While most documentary films embrace a view that examines a person more or less from a biographical point of view, Robert Epstein and Richard Schiechen's documentary about the first openly gay elected official in the United States takes a somewhat different approach. The subject of the film, Harvey Milk, was elected to the San Francisco board of city supervisors in 1977, and proceeded to champion for the rights not only of homosexuals, but of underprivileged people in general, gaining popularity by appealing to minorities and working class folks. The story of Milk is one that demonstrates the power of the U.S. election system, one that serves the interest of the public when utilized to its ...view middle of the document...
If there's one problem that this film has, it's that it definitely is swayed towards the homosexual audience. The film stresses Milk's role as a gay rights crusader, which certainly was part of his appeal and a primary reason he was elected, but equally certainly not the entire ingredient explaining his success as an elected official. That this film is geared more towards gay audiences will definitely dissuade some viewers, but ultimately, I believe the fascinating story this film documents makes up for any qualms a viewer may have if one approaches the film with an open mind.
Milk's biography is really skimmed over, and occupies precious little screen time. For a viewer interested in the man rather than the time in which he lived, I would suggest reading biographical information rather than rely solely on this film. The Times of Harvey Milk does briefly discuss Milk's early life and his introduction into the political world, but it really focuses on other aspects of the man and his story, dealing mostly with Milk's role as a city supervisor and the way in which he affected the time and place that he served in. While this element of the film is fascinating and still resonant today with the ongoing discussion of gay rights, the biographical element is more or less ignored along the way.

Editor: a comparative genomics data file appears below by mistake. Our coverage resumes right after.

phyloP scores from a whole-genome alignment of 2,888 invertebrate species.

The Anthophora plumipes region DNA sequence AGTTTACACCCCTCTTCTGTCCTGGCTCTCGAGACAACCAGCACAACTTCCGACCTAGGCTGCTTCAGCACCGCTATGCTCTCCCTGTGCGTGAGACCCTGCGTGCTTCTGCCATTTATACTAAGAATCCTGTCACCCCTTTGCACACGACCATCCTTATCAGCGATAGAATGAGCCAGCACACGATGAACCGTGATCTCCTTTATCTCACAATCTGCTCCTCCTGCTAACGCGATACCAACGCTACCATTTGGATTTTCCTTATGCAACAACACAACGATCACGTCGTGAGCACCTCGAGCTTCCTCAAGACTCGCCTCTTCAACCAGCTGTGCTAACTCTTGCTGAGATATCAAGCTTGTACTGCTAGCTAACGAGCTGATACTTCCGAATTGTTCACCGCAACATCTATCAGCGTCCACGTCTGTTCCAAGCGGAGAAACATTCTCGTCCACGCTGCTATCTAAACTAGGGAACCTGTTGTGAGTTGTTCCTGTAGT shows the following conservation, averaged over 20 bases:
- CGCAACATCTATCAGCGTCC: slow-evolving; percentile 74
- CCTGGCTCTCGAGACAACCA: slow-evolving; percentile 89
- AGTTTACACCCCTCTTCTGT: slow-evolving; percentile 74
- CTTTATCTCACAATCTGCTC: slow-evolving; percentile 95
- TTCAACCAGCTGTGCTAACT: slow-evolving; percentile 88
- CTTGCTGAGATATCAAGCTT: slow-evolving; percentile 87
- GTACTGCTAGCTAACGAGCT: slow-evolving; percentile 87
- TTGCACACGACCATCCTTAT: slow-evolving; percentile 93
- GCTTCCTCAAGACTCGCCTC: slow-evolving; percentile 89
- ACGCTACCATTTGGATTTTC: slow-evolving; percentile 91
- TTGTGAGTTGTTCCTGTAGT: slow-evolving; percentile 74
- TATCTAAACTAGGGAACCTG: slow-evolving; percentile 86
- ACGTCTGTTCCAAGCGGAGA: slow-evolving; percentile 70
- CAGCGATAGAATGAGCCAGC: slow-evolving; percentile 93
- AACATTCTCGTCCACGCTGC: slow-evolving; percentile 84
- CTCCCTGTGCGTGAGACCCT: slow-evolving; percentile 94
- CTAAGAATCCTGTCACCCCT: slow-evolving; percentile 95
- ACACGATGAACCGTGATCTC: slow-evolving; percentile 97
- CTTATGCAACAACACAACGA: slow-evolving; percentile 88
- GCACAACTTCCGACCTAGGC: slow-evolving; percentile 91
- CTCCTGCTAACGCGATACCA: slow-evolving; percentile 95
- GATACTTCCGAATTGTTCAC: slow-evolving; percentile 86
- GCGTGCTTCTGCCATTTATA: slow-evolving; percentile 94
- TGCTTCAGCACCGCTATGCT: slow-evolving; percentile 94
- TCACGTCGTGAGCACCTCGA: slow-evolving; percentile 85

Perhaps the most intriguing aspect of Harvey Milk's life was its tragic end. In 1978, Milk and the Mayor of San Francisco, George Moscone, were brutally assassinated by a former city supervisor, Dan White. White had previously resigned and subsequently had attempted to rescind his resignation. When it became clear that he would not be reappointed, White shot and killed Milk and Moscone, whom he believed were instrumental in the decision. The film spends a good deal of time examining the crime, the trial that followed, and the public reaction to the rather light verdict.
The murder case presented in the film seems to have been lifted straight from a novel; it's so outlandish that one can't help but be mesmerized by the bizarre true circumstances surrounding Milk's assassination. While the entirety of this film is interesting and does a fine job relaying its story, it is the situation surrounding Milk's death that really hooks its audience and makes the film resonate with the viewer even more.
For their part, Epstein and Schiechen do a fantastic job of assembling footage for use in The Times of Harvey Milk. The extensive archival footage is splendidly edited and utilized, really driving the film along. Complementing the footage is a series of heartfelt interviews with Milk's friends, associates, and acquaintances that really hammer home just how much this guy meant to the people he represented while in office. The interviews assembled here are pretty remarkable; very candid and telling, these eyewitness accounts end up providing a much more complete view of Milk's legacy than the usual disjointed talking heads would be able to.